Sunday, August 08, 2010

Labour Leadership election

This process has not exactly set the nation alight. Unjustly we tend to think of US politics. But the US contest to become the nominee takes place over several years over which less successful candidates fall out of the race and happens (or consludes) just before the actual election.

Our contest takes place in the wake of an election defeat where the new government is enjoying its honeymoon (aided by the novelty of being a coalition) and where there are shades of difference between candidates it is a mistake to exaggerate them.

To that extent the process is a bit boring as well as being difficult for party members and affiliated members.

To the extent I've been able to engage with it I have been able to determine my vote. I've watched the UNISON hustings, watched the New Statesmen hustings, watched some of the TV material, read stuff online and discussed with colleagues in the Party and my own trade union and in LGBT Labour.

I am settled in my support of Ed Balls. He is a thoroughgoing Keynesian in a time where Keynesian approach is more needed than ever (avoiding the mistake of the 1930's by taking fright at the deficit in the way that the Tories and Libs are doing NB Keynes was a Liberal). I think he has an earthy normalness which is what a Labour Leader needs if it is going to reconnect with voters.

So my first preference goes to Ed Balls who I think deserves support. Of course other candidates are making their case and it's an election under the Alternative Vote. Of the other candidates I would give David Miliband my second preference. I've had my doubts about DM but, overall, I think he's done well to improve his appeal throughout the campaign though I thought he didn't do too well at the Unison hustings. Of other candidates I liked Andy Burnham but he's not experienced enough in my view and I have concerns about a Labour Leadre with some of his social views (though he supports marriage equality). I really like Dianne Abbott, she's a great speaker but I'm not sure she could be a leader of the opposition. Meanwhile Ed Miliband has garnered some support from Union political structures - though how representative of their members these bodies are remains to be seen.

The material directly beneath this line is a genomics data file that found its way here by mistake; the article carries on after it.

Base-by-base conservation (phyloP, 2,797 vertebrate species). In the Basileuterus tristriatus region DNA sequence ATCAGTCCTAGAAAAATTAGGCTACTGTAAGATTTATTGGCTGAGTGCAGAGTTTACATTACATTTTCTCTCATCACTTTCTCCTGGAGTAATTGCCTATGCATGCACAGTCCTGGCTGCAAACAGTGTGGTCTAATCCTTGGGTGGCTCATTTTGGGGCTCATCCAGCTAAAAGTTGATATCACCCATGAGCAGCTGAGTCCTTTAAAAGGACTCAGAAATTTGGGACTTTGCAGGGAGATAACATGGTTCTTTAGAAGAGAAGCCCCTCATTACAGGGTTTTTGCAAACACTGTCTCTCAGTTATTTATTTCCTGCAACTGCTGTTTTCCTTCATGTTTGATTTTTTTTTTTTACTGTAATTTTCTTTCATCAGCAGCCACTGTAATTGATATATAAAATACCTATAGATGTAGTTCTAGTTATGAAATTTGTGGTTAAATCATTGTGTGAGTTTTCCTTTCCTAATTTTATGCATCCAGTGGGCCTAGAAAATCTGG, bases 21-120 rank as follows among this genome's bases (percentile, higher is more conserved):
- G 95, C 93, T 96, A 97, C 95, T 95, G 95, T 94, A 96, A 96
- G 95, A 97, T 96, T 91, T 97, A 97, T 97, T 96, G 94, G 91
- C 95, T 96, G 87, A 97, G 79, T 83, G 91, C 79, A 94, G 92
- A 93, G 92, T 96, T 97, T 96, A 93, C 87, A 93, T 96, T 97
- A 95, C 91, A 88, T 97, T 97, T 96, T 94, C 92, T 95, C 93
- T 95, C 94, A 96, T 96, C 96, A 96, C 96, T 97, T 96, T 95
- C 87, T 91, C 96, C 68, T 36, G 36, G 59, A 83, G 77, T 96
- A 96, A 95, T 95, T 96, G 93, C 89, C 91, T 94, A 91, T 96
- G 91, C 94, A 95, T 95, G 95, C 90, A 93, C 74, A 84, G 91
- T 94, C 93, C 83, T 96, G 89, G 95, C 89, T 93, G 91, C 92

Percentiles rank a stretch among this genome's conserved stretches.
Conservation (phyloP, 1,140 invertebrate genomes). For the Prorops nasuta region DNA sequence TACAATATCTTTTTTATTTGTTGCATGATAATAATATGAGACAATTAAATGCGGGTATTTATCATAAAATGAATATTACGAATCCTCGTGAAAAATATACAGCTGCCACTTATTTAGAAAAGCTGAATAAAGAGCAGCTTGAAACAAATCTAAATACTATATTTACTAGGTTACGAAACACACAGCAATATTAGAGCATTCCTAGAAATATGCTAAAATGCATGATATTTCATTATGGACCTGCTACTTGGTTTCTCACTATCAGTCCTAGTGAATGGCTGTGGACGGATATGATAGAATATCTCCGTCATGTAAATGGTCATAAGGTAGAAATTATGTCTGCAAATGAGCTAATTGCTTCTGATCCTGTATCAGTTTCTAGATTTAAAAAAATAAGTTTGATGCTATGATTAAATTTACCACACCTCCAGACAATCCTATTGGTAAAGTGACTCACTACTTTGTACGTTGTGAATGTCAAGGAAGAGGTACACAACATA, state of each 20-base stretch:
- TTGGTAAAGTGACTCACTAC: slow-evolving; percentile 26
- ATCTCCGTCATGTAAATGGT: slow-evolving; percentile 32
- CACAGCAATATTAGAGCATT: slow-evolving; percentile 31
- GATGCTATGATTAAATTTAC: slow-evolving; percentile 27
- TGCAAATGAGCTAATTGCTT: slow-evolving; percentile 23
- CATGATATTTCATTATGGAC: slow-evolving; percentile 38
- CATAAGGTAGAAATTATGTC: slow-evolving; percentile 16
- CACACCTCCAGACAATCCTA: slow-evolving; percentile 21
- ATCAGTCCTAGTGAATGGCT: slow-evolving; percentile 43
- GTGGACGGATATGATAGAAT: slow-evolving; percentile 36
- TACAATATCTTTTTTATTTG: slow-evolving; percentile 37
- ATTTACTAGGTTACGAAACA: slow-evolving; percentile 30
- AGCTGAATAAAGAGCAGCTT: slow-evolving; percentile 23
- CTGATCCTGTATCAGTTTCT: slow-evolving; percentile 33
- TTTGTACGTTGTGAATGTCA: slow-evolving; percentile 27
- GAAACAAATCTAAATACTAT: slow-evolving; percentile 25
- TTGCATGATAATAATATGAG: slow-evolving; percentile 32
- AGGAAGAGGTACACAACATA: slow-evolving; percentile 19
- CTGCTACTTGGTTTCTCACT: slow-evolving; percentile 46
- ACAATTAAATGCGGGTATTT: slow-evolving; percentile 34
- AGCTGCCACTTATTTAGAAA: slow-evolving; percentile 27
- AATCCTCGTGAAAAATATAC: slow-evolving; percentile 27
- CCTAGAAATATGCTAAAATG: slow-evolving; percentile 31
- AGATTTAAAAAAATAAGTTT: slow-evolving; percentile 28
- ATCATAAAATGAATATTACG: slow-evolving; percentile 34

Marriage equality in California and Argentina

Oops, with all their funding the organisers of Prop 8 gave no thought to defending legal cases after it passed and struggled because their campaign consisted of a) galvanising religious antigay sentiment b) lying c) using 'despisal' techniques - 'a storm is coming' 'they're after your children' etc.

This is easy to do against small minorities such as LGB people but likely to be unconstutional and so has proved. Judge Walker's ruling is slightly dull and boring but works through the facts as one may conclude them boiling down to i)marriage is long held to be a basic right ii)gay people exist and face a history and ongoing legacy and reality of discrimination iii)prop 8 is motivated by animus against a group and is deisgned to classify and mark them out. Therefore it violates principles of Due Process and Equal Protection.

Regarding the stay motions see here.

The state of California declined to defend Prop 8 and the Governor and Attourney General are against a stay of the ruling so we shall see. We must also await the reaction of th 9th Circuit who may themselves grant a stay if Judge Walker doesn't.

Then also the Supreme Court will get its final say. Either way it coud end up being a 5-4 decision whichever way it falls.

Equally encouraging if not more so is the decision by Argentina to enact equality in its marriage laws.